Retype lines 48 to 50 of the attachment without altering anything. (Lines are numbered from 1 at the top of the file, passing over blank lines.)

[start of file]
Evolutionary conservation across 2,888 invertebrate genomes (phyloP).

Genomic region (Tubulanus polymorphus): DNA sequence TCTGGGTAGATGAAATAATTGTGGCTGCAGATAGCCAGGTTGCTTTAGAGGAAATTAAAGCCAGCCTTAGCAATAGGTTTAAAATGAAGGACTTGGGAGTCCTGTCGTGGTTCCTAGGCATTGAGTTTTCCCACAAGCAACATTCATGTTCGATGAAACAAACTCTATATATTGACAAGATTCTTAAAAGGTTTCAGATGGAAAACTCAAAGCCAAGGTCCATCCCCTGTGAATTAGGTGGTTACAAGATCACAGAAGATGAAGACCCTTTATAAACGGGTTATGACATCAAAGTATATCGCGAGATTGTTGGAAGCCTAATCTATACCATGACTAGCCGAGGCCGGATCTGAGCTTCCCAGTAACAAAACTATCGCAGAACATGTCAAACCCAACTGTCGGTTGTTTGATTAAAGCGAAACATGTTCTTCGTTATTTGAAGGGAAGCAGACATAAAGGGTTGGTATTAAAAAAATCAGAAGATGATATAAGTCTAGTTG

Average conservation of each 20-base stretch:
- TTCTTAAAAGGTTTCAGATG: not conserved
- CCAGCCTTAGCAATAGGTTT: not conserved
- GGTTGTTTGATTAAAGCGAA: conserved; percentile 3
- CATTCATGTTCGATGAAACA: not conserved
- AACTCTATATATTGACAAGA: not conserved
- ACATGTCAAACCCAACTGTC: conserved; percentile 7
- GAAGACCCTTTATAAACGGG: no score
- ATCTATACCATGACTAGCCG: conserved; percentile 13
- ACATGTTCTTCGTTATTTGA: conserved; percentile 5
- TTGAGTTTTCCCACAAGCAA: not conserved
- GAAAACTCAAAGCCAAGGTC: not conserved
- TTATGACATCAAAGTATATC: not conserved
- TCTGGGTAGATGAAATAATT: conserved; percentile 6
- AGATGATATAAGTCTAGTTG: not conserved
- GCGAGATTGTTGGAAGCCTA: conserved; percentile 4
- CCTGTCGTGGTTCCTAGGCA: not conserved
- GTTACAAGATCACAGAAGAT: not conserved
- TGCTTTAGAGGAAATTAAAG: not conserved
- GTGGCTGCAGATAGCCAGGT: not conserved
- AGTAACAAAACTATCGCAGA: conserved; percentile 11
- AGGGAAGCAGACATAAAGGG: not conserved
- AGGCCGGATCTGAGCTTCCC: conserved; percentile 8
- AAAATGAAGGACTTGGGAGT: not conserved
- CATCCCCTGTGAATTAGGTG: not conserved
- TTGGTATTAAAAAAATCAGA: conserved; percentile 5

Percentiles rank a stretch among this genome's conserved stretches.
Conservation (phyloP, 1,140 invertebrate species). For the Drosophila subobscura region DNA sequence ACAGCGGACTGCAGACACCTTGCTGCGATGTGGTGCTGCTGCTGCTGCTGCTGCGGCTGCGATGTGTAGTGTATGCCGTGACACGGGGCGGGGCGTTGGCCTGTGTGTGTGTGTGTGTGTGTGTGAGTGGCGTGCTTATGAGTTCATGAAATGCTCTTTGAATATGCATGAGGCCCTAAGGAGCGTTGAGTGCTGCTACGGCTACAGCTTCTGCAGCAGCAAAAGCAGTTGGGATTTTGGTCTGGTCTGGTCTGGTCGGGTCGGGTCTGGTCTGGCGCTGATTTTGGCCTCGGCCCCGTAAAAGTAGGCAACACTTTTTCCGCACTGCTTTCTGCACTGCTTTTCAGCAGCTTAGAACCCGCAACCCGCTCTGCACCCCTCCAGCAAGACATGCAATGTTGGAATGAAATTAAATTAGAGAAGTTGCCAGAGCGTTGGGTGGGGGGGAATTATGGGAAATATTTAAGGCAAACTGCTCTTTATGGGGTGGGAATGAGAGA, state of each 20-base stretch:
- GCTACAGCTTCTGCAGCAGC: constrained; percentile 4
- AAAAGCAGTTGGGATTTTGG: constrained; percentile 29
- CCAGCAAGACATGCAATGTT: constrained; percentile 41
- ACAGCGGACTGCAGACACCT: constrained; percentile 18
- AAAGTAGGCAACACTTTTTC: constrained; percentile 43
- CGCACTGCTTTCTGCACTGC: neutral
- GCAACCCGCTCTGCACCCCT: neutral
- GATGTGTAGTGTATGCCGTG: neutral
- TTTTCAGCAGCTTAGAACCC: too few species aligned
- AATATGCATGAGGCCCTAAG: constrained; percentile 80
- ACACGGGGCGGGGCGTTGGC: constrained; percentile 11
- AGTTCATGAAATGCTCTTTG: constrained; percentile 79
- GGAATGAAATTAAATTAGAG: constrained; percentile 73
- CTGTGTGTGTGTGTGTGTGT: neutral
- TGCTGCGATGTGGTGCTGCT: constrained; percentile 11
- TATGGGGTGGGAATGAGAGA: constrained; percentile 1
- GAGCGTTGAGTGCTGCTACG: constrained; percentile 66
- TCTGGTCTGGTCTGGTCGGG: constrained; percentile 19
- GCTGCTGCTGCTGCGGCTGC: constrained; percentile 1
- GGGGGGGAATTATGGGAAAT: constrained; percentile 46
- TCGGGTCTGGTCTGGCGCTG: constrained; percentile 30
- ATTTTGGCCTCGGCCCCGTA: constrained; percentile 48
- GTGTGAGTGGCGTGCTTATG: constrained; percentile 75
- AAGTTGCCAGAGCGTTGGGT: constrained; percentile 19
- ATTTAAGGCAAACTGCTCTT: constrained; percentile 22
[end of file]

- TCTGGTCTGGTCTGGTCGGG: constrained; percentile 19
- GCTGCTGCTGCTGCGGCTGC: constrained; percentile 1
- GGGGGGGAATTATGGGAAAT: constrained; percentile 46